On the positive side, academic libraries have the benefit of a captive audience of students whose professors often require the use of library resources. While we may hope that these requirements train students in the ways of deep research, the day-to-day interactions at any academic reference desk would indicate otherwise. Instead, a majority of students reflect a desire to find adequate sources for a given project as soon as possible, even if those sources are not ideal. Is it Google that has raised their expectations for how quickly an information search can be accomplished? A study from the British Library calls this a “truism in the age in which we live” that “crosses all generational boundaries in the digital environment…. The speed of new media has cultivated a lowered tolerance for delay.” The study goes on to say:
There is considerable evidence to support the view that many students do not explore information in any deep or reflective manner. The lack of any evaluative efforts on the part of information users has been documented…. According to Levin and Arafeh (2002) most students stop searching at ‘good enough’ rather than trying to find the best source etc. Some ‘view the Internet as a way to complete their schoolwork as quickly and painlessly as possible, with minimal effort and minimal engagement.’
English professor Thomas H. Benton’s personal observations are nearly identical. In “On Stupidity, Part 2,” he writes:
Essentially I see students having difficulty following or making extended analytical arguments. In particular, they tend to use easily obtained, superficial, and unreliable online sources as a way of satisfying minimal requirements for citations rather than seeking more authoritative sources in the library and online. Without much evidence at their disposal, they tend to fall back on their feelings, which are personal and, they think, beyond questioning.
The echo of Carr’s article in both of these quotes is unmistakable. Whether or not Google is actually changing the biology of our brains it is difficult to say, but it does seem possible that Google could be damaging our students’ ability or inclination to conduct real research.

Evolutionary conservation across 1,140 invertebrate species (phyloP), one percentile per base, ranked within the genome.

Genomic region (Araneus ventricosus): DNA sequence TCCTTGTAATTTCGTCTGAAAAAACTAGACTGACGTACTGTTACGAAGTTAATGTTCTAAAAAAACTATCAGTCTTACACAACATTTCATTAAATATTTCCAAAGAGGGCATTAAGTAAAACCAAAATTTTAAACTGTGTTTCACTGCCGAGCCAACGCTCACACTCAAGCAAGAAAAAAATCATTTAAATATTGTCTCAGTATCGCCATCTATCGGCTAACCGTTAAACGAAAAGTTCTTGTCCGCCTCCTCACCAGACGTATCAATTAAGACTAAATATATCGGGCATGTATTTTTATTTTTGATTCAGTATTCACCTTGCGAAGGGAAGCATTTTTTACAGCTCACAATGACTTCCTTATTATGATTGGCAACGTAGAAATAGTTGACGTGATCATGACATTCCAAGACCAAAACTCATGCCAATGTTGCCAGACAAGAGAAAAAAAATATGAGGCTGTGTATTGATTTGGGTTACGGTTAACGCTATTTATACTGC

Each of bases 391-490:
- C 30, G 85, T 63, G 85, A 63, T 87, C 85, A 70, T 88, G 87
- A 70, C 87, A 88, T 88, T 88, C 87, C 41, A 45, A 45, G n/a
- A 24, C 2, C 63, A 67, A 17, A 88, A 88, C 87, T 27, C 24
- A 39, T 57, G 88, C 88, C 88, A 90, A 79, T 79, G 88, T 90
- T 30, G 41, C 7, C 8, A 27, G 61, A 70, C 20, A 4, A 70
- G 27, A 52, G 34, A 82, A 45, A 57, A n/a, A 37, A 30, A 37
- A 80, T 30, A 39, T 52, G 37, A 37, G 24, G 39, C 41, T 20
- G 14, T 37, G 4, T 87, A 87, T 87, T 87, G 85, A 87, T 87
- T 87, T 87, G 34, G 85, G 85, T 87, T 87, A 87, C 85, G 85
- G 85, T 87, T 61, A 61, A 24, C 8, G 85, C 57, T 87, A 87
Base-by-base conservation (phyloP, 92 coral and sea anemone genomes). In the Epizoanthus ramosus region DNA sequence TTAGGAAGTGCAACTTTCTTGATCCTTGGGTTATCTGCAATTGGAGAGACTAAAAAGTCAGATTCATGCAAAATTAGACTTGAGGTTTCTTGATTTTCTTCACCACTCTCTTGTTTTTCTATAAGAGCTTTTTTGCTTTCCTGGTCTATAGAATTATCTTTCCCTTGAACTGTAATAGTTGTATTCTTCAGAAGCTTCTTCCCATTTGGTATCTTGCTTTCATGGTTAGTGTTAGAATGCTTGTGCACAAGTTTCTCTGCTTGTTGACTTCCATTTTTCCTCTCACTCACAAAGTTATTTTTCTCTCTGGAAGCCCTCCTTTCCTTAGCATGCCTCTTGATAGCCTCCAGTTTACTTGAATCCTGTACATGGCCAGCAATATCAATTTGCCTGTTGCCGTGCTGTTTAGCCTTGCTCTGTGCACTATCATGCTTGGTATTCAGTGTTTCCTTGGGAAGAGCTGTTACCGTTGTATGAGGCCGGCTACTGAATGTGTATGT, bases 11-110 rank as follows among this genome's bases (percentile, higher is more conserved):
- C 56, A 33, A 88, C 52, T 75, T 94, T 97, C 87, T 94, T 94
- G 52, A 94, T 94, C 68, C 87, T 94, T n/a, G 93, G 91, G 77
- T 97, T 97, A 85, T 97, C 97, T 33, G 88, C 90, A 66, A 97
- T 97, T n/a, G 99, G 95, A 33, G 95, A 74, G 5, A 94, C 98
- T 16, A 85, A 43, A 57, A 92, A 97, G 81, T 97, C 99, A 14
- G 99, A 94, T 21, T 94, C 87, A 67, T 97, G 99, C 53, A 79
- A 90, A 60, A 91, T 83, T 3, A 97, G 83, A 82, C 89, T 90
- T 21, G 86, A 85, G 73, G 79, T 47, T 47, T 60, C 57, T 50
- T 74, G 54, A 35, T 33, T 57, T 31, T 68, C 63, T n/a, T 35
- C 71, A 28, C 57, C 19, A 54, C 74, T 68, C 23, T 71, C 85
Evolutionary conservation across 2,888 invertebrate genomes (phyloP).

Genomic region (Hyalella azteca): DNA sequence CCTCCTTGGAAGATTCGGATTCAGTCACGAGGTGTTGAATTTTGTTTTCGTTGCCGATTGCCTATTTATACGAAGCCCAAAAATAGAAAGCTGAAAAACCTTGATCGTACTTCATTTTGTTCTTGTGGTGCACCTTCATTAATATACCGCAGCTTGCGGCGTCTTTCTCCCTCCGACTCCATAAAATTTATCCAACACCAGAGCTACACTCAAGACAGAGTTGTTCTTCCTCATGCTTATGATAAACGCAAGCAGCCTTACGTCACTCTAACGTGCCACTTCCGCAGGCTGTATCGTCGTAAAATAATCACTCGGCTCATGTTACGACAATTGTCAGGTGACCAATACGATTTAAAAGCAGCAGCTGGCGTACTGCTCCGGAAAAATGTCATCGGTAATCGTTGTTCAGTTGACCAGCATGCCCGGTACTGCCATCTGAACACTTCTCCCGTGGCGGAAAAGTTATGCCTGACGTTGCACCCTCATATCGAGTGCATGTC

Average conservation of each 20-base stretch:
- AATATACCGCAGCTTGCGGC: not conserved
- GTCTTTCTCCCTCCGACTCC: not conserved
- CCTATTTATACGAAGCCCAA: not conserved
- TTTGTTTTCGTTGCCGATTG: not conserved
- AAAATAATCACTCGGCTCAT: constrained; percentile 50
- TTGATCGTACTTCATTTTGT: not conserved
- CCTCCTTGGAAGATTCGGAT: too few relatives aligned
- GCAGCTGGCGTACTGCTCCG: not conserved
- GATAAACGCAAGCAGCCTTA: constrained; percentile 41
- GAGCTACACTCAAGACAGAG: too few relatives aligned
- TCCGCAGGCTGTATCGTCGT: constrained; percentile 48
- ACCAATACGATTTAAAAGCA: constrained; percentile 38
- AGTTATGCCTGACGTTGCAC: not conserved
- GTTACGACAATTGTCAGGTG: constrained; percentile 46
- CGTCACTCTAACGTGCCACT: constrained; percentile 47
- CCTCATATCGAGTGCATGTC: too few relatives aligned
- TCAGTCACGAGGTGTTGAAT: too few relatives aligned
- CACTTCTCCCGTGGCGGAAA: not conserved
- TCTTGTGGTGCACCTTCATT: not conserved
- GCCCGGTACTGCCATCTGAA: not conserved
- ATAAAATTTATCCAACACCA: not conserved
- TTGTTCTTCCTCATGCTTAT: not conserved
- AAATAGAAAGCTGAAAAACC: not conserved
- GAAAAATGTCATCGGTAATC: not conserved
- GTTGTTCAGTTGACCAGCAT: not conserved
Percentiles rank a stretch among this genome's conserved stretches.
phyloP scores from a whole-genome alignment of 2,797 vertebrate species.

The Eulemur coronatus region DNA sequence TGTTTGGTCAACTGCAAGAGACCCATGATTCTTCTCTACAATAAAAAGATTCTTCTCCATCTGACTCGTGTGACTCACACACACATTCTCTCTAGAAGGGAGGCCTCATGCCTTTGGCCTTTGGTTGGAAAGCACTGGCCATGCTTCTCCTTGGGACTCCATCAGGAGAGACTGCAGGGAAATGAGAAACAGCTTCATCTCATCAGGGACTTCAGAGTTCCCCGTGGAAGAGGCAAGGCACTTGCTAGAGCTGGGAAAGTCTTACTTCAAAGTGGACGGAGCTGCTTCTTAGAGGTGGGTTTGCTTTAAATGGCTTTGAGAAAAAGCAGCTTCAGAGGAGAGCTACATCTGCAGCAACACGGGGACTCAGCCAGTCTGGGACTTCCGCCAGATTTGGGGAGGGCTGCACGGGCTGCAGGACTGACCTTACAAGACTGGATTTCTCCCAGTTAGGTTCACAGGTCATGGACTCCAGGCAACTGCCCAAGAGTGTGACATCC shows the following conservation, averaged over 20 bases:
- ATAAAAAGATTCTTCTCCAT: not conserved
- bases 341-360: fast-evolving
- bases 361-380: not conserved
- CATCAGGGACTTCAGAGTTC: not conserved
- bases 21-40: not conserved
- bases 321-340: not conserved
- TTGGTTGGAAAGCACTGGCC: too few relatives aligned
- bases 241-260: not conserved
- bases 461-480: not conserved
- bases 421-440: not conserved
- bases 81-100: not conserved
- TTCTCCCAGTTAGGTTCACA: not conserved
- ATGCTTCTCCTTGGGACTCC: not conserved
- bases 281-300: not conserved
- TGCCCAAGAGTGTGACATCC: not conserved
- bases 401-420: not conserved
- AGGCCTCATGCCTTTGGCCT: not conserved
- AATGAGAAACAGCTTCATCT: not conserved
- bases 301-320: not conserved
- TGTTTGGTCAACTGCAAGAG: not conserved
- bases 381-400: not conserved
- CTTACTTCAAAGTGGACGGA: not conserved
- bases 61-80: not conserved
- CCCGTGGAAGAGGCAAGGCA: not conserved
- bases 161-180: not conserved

I’m not blaming our students. It is not the fault of anyone in particular if they are losing the interest and ability to conduct complex research. They are products of their culture, just as we all are. Just as I am.
In fact, those of us currently in our early to mid-thirties are in a unique position to address this issue. You see, I didn’t grow up with computers, but computers and I grew up together. I can remember, back in grade school, Atari and I bumbling our way through Asteroids. In high school, America Online and I had our first heady experiences in online chat rooms. When I went to college my library’s young OPAC was incomplete and I still had to use the card catalog to find certain items. Computers were leaking into my research in college, but their effect was fragmented. Google was founded the year I graduated from college.
I grew up with computers, but I grew up knowing that they were fickle, fallible, and constantly changing. I still have a collection of old floppy disks with files I will never be able to access again. I greatly enjoy technology, but I maintain a certain skepticism about it.
That said, I had to make a conscious effort to read Nicholas Carr’s article all the way through. The first time I linked to it, I skimmed the first few paragraphs and bookmarked it. The second time, I skimmed further into the text. I didn’t actually read the whole thing until I chuckled at Darlin’s observation on how few had read it and realized that I was not one of them.
What happens to our libraries in a culture where sustained reading and deep research are skills that our students and patrons increasingly do not value? There is no easy answer, but the most critical thing we can do is reflect passion for our work and share it with our students. Benton writes, “Effective teaching requires embodying the joy of learning — particularly through lectures and spirited discussions — that made us become professors in the first place. It’s extremely hard, but teachers have been doing it for generations.”
Notice his admission that playing such a role is “extremely hard”; we can all appreciate his honesty there. It is hard to be an intellectual in a culture that values actors over educators. It is hard to face a constant onslaught of superficial research when we know how much richer and more inspiring information can be. But the payoff comes when we open the door and a student steps through, leaving Google aside for the moment, to consider the wealth of research tools at their disposal that they never knew existed.
If only it happened more often.
It’s your turn: Do you think Google is affecting us? Click here to take a short reader survey.
Many thanks to my ITLWTLP colleagues Derik and Brett, and to Rick Stoddart, Tom Hillard, Ellie Dworak, and Elaine Watson for offering feedback that helped shape this post.